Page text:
Snooping On Starlink With An RTL-SDR

With an ever-growing constellation of Starlink satellites whizzing around over our heads, you might be getting the urge to start experimenting with the high-speed internet service. But at $100 or more a month plus hardware, the barrier to entry is just a little daunting for a lot of us. No worries, though — if all you’re interested in is tracking [Elon]’s birds, it’s actually a pretty simple job.

Now, we’re not claiming that you’ll be able to connect to Starlink and get internet service with this setup, of course, and neither is the delightfully named [saveitforparts]. Instead, his setup just receives the beacon signals from Starlink satellites, which is pretty interesting all by itself. The hardware consists of his “Picorder” mobile device, which sports a Raspberry Pi, a small LCD screen, and a host of sensors, including an RTL-SDR dongle. To pick up the satellite beacons, he used a dirt-cheap universal Ku-band LNB, or low-noise block downconverter. They’re normally found at the focal point of a satellite TV dish, but in this case no dish is needed — just power it up with a power injector and point it to the sky. The signals show up on the Picorder’s display in waterfall mode; curiously, the waterfall traces look quite similar to the patterns the satellites make in the night sky, much to the consternation of astronomers.

Of course, you don’t have to have a Picorder to snoop in on Starlink — any laptop and SDR should work, despite [saveitforparts]’ trouble in doing so. You shouldn’t have much trouble replicating the results by following the video below, which also has a few tips on powering an LNB for portable operations.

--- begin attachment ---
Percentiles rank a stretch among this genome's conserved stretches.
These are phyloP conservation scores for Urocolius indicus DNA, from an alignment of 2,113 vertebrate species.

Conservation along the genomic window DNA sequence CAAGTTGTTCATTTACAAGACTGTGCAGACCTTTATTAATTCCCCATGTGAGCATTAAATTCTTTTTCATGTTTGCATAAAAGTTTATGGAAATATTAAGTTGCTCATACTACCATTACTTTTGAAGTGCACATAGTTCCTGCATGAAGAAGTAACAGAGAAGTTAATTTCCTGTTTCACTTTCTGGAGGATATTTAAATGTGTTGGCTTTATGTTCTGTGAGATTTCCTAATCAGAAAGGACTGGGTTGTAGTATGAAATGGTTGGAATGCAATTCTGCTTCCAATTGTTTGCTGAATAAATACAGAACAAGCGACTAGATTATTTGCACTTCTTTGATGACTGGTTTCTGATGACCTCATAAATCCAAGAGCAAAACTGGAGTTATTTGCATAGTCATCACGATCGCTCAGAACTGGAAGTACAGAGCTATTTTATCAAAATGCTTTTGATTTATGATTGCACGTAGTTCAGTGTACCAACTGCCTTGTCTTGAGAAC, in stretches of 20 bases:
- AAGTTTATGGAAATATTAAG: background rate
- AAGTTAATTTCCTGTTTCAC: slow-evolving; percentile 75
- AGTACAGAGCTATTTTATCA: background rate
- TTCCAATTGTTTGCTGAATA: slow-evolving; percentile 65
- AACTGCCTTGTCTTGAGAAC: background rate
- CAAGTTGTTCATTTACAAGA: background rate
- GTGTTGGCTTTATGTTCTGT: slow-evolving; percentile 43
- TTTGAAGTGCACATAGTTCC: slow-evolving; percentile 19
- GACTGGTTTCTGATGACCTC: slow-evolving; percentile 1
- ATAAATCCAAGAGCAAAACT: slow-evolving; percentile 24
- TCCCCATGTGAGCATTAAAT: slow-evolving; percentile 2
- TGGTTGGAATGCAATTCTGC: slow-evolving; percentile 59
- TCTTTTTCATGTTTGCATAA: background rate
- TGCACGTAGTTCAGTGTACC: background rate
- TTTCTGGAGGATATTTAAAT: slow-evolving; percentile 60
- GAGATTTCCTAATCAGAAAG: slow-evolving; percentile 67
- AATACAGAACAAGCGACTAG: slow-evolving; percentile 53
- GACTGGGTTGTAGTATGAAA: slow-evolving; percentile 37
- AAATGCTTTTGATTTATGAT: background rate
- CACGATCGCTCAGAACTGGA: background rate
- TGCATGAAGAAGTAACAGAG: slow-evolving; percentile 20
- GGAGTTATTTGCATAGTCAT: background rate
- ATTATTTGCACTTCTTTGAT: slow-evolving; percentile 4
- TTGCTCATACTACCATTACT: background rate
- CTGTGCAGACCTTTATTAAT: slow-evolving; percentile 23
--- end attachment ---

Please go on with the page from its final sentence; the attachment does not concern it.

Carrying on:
21 thoughts on “Snooping On Starlink With An RTL-SDR

  1. The Starlink Ku-Band beacon frequency is 11.325GHz so a 10GHz L.O. LNB or a 9.75GHz Universal LNB (22kHz Off for Low Band) would be ideal for this. I am surprised that a measurable signal can be obtained without the use of dish to focus the signal into the feed horn of the LNB.

      1. Hi, a GEO is at 36000 km altitude, a NGSO Starlink is roughly at 360 km, therefore a difference in ratio of 20 dB, I.e. propagation loss 40 dB less for GSO than a NGSO Starlink. A dish has around 24 dBi, resulting in a margin of 16 dB. Of course, the transmitting downlink power is lower at NGSO, but remains a lot dor a good reception without the dish.

        1. To fix what I said, the GSO loss due to propagation is higher with 40 dB in comparison with VLEO Starlink satellite. From here, the budget link is far better, allowing lower / no dishes and lower terminals (lower unlink transmission power) than in the case of GSO. Again of 24 dBi is one of the best for a GSO terminal, in fact is much lower. Therefore, the margin is better.

    1. $110 plus the $500 for the equipment. Well, worth it for me, compared to the $70 I paid AT&T for the promised 6 down .5 up DSL, with a 150G Datacap. Received mine in April 2022, preordered Feb. 8th 2021. My Starlink speed rivals the offered speed of the fiber that we have been promised for years.

      1. Same here. I had 3Mbps DSL from AT&T for 8 years. While I’m not getting the speeds anticipated from Starlink (around 50Mbps,) it still feels like I’m finally back out of the Stone Age!

  2. If those are signals from different satellites, why would the traces be parallel to each other? The Doppler shift for a low Earth orbit satellite changes non-linearly up and down as the satellite approaches the receiver and then flies away. And that would happen at different times for different satellites.

    I think the drift that we see here maybe dominated by the thermal drift of the local oscillator in the down-converter.

    1. Or maybe, there are frequency difference between the satellites that are received belonging to different planes or different angular positions in a specific plane of the constellation.

  3. I have a brand new unit still in the box. Iwas one of the original beta testers but quickly discovered I had too many trees and never used it. A couple weeks ago. When I tried to use it again, I discovered the software for the modem was so far put of date that it couldn’t be updated. Anyone looking for a new dish to replace a damaged one, I have one, just make me an offer.

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